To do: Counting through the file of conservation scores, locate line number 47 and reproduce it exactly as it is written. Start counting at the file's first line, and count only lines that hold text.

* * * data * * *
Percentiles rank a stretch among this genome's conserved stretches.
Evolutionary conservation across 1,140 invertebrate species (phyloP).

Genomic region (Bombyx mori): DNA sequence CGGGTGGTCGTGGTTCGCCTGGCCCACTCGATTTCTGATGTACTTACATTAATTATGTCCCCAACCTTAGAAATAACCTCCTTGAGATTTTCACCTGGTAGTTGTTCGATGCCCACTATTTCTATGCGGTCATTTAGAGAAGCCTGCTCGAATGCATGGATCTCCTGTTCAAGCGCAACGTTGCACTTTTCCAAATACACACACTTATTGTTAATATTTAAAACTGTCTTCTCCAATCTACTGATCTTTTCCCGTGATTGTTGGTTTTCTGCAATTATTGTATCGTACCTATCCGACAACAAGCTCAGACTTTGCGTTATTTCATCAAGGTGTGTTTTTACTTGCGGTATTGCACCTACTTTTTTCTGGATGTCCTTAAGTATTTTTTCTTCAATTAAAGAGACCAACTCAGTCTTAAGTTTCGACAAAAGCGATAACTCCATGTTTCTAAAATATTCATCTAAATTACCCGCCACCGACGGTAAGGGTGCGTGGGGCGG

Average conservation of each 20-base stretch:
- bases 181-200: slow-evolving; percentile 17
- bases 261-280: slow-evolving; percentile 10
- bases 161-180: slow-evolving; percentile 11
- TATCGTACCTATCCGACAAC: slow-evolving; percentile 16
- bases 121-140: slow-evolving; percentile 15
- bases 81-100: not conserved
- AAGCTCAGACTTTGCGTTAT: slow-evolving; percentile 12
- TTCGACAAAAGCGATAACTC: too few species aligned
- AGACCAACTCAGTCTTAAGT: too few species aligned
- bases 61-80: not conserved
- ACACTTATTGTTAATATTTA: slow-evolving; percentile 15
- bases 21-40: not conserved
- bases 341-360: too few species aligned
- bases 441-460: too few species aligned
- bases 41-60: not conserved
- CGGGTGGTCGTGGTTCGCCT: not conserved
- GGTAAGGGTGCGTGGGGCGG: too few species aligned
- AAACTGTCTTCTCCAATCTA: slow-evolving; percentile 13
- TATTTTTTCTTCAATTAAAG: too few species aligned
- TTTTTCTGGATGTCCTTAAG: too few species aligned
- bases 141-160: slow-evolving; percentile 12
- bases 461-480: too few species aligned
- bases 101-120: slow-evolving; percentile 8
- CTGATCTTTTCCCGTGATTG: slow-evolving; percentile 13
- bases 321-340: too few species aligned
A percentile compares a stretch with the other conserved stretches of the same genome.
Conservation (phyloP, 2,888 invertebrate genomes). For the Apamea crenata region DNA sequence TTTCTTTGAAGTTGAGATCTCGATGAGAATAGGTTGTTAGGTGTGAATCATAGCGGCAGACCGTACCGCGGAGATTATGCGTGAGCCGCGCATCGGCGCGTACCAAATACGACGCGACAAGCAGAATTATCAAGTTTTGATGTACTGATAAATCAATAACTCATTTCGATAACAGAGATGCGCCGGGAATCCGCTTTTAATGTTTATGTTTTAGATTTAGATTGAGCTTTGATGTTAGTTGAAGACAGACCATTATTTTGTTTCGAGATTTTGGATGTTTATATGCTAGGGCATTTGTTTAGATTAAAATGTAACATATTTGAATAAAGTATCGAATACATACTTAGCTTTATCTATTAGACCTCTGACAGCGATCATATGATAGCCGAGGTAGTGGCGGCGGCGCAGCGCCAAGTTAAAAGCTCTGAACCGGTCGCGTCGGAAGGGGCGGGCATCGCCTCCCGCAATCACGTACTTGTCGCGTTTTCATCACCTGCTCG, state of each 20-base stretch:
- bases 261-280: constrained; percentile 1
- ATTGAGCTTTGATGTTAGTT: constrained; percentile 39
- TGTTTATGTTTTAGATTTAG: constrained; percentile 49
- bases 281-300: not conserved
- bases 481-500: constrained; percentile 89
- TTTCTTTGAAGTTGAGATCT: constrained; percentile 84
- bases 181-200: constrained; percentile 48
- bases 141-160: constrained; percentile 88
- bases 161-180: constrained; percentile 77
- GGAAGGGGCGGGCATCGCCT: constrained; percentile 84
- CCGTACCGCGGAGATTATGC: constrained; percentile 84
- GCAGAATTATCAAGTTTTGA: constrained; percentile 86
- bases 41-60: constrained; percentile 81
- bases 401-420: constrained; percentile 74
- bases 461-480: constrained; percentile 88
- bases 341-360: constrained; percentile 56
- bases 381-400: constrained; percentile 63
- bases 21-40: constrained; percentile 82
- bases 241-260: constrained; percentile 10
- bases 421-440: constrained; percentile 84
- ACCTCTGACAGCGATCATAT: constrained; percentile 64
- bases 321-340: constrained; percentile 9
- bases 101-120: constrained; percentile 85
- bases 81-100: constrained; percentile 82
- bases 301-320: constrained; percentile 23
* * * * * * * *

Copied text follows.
- bases 341-360: constrained; percentile 56